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I was heartened also by the rejection by the French and the Dutch of the E.U. idea. I don't think it will work for the benefit of all nations concerned for several reasons. Some of the main one are that the languages, history, political atmosphere, religious beliefs and attitude is so different among thw various European nations that "unification" would not help them, but cause untold difficulties and severe rifts in the future.
But these were not the same problems that plagued the colonies. For one, those colonists had a huge stake in the future since a majority not only owned land, but spoke the same language, were there to escape persecution in one form or another and mostly held an independent attitude where government was not expected to provide for all the needs of its citizens.
France, on the other hand--and most of the other nations of Europe had a "landed gentry" and a history of fuedalism and religious and political persecution that is almost impossible to erase or correct. Centuries of bitter warfare, civil uprisings, plagues, Inquisitions, iron-handed rule mixed with a "hands-off" desire of the vast but relatively powerless populous as well as indecisiveness,starvation and deception are a part of the European legacy. This combination makes for instability and piecemeal attempts at unification hard to impossible.
This country started with a "fresher"
slate relatively unmarred by these historical realities. One of the hard things for Americans to understand is that a "class" system still exists in most of Europe and the rest of the world. We may have threatened to start off that way, but right now, anybody can be potentially become anything (or not) in the United States (except President). The dye was cast when George Washington turned down those who wanted him to be King--which would have put us in the same pickle as much of the rest of the world.
I'm not trying to say that this government is perfect--far from it, but it seems obvious to me that by trying to "unite", Europe is trying to retrofit what has happened in this country. They will never succeed as long as its nations are so diverse. (Good, I hope they stay unique and separate).
But this country is another story. I can see where those with the same ideas as John are coming from. The supreme court's recent decision against states rights is EXACTLY the kind of thing many fear. I don't hold with legalizing drugs--not even marijuana, but to call this case constitutionally qualified because of interstate or commerce issues is a complete misuse of Federal power. If you read O'Conners' or Thomas' dissenting opinions, there are clearly some sensible and intelligent people left in the Supreme Court, but it's an uphill fight.
Where John and I differ is in whether "libertarianism" can start from a blank slate in this country or if the government can be changed from within. John would say NO government, whereas I say if utter chaos is to be avoided (as in the French Revolution) we can not work without some government having some powers.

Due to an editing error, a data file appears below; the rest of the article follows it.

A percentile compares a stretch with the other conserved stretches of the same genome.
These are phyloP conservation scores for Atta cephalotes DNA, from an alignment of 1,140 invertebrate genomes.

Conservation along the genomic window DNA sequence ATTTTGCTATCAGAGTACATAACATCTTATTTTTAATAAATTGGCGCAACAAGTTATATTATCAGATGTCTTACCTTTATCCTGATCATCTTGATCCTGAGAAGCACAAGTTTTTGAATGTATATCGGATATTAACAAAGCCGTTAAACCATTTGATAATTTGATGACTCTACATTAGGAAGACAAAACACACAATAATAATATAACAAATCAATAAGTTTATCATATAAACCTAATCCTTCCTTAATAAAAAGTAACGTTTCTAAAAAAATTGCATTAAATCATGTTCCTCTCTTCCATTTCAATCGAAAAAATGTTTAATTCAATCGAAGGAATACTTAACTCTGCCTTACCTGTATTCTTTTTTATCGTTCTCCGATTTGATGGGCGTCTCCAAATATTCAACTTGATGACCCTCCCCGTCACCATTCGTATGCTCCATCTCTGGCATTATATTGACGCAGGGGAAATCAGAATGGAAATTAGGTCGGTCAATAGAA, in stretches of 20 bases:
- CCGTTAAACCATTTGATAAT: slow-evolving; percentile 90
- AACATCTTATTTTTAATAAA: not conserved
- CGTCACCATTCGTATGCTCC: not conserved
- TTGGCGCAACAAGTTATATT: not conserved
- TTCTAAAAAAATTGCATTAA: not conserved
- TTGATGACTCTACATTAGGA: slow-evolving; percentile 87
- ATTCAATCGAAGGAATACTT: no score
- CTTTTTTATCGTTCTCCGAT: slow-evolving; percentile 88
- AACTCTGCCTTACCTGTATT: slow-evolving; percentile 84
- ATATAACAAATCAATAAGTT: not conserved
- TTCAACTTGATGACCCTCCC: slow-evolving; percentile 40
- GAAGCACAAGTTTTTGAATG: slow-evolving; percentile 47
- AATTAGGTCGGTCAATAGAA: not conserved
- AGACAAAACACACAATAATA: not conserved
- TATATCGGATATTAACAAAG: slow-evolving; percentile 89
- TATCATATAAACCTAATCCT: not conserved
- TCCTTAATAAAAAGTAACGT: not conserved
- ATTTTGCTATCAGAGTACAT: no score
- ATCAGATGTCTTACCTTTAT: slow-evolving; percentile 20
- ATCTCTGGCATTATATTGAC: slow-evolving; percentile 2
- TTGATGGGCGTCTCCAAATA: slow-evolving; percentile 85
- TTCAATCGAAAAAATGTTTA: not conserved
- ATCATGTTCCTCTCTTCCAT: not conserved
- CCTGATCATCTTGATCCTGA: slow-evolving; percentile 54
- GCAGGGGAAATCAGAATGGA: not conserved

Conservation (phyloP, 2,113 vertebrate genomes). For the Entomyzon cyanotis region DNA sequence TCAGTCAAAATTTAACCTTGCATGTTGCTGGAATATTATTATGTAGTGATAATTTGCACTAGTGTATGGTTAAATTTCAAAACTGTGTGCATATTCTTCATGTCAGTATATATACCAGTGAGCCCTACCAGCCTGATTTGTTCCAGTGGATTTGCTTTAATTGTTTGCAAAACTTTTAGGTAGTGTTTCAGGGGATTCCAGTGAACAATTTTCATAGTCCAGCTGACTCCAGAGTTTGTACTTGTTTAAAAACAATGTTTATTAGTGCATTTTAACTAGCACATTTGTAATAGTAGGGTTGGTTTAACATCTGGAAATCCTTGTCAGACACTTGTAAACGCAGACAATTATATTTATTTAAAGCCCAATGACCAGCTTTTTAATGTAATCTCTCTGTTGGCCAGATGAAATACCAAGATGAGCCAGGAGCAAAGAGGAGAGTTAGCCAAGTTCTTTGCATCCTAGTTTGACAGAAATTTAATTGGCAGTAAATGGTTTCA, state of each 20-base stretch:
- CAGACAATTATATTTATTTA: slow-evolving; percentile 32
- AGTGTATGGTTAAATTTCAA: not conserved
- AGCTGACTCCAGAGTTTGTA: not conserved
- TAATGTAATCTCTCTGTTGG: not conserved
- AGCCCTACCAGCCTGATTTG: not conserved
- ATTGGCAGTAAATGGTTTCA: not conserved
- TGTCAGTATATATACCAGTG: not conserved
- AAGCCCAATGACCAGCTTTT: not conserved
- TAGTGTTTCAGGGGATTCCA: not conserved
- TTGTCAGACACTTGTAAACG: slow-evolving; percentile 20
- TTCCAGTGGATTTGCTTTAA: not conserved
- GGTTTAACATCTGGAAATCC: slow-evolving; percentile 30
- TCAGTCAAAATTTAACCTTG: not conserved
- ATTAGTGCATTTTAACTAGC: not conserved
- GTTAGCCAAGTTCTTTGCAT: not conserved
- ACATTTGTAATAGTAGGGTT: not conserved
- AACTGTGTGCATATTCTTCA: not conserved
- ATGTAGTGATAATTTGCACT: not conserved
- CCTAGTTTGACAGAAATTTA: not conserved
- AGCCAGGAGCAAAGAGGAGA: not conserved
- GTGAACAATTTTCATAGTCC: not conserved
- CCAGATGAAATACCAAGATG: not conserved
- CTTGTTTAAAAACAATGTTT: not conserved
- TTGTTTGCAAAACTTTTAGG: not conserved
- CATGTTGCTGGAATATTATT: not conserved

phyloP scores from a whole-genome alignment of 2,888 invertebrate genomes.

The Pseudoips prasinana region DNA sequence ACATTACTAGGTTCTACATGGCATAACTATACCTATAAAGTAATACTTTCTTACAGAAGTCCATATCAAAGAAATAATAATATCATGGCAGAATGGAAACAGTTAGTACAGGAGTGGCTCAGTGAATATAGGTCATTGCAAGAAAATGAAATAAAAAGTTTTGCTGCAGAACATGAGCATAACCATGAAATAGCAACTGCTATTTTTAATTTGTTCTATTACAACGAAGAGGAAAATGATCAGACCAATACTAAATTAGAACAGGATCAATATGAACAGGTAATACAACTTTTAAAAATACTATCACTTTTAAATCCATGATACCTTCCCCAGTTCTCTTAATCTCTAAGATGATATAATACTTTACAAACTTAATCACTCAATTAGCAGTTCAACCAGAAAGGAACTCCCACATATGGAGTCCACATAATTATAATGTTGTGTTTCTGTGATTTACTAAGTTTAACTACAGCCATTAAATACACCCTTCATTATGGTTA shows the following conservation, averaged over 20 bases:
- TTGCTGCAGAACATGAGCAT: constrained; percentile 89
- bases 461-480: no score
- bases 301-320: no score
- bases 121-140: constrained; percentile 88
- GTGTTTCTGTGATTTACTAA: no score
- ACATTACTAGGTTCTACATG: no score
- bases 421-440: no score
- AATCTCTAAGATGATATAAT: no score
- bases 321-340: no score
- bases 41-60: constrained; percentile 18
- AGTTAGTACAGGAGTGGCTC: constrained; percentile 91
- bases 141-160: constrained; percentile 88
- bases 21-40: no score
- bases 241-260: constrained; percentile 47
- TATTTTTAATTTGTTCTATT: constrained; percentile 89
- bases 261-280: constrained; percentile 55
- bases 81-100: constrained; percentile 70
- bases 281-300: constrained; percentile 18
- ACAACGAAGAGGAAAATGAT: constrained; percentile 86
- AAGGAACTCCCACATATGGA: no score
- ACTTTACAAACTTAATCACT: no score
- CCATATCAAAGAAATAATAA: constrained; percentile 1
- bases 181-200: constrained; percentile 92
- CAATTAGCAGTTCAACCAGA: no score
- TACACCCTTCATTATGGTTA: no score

This can be briefly illustrated by this short example:

A black family plans a trip across the countryside to the Atlantic Ocean. The mother is making a check list before they head off;
Currency for each state we pass through-check
A list of all the different laws for each state-check (what do you mean there is no room in our luggage for it?} and so on...
In one state their little boy tries to use the public bathrooms. "Nigger kids don't belong in here," states a belligerent man brandishing his side-arm. "The laws 'round these parts say I can shoot you boy-now git"
"Why look!" exclaims the mother in one state, "We only have to pay $.50 a gallon for gasoline here."
In the next one its $6.00 making a trip to a bank neccesary. But this state allows no branch banks or credit cards and the family doesn't have enough of currency for this state on hand. Therefore the trip is cut short... Ad naseum. You want chaos, you've got it.


Regarding the chaos, it should be no surprise that I disagree.
My first question would be, why is what you just said not an argument for world government? The argument is setup to simply work it's way from the bottom (cities) to the top (the whole world). What basis do you use to say "ok, this is enough centralization"? Clearly, your position is more nuanced than what you just said.
Organizations of any kind have a basic interest to learn to work together. Ones that do not will be at a significant competitive disadvantage. Organizations with completely different laws will stick out and consequently be well known to just about everyone.
There will undoubtedly be differences in regions to be dealt with. There already are, and centralized authorities do not lack for rules and regulations that are nearly impossible to keep up with. You think the Federal government is what harmonizes laws in this country? Or could it be similar values and standards throughout the country that do the work?

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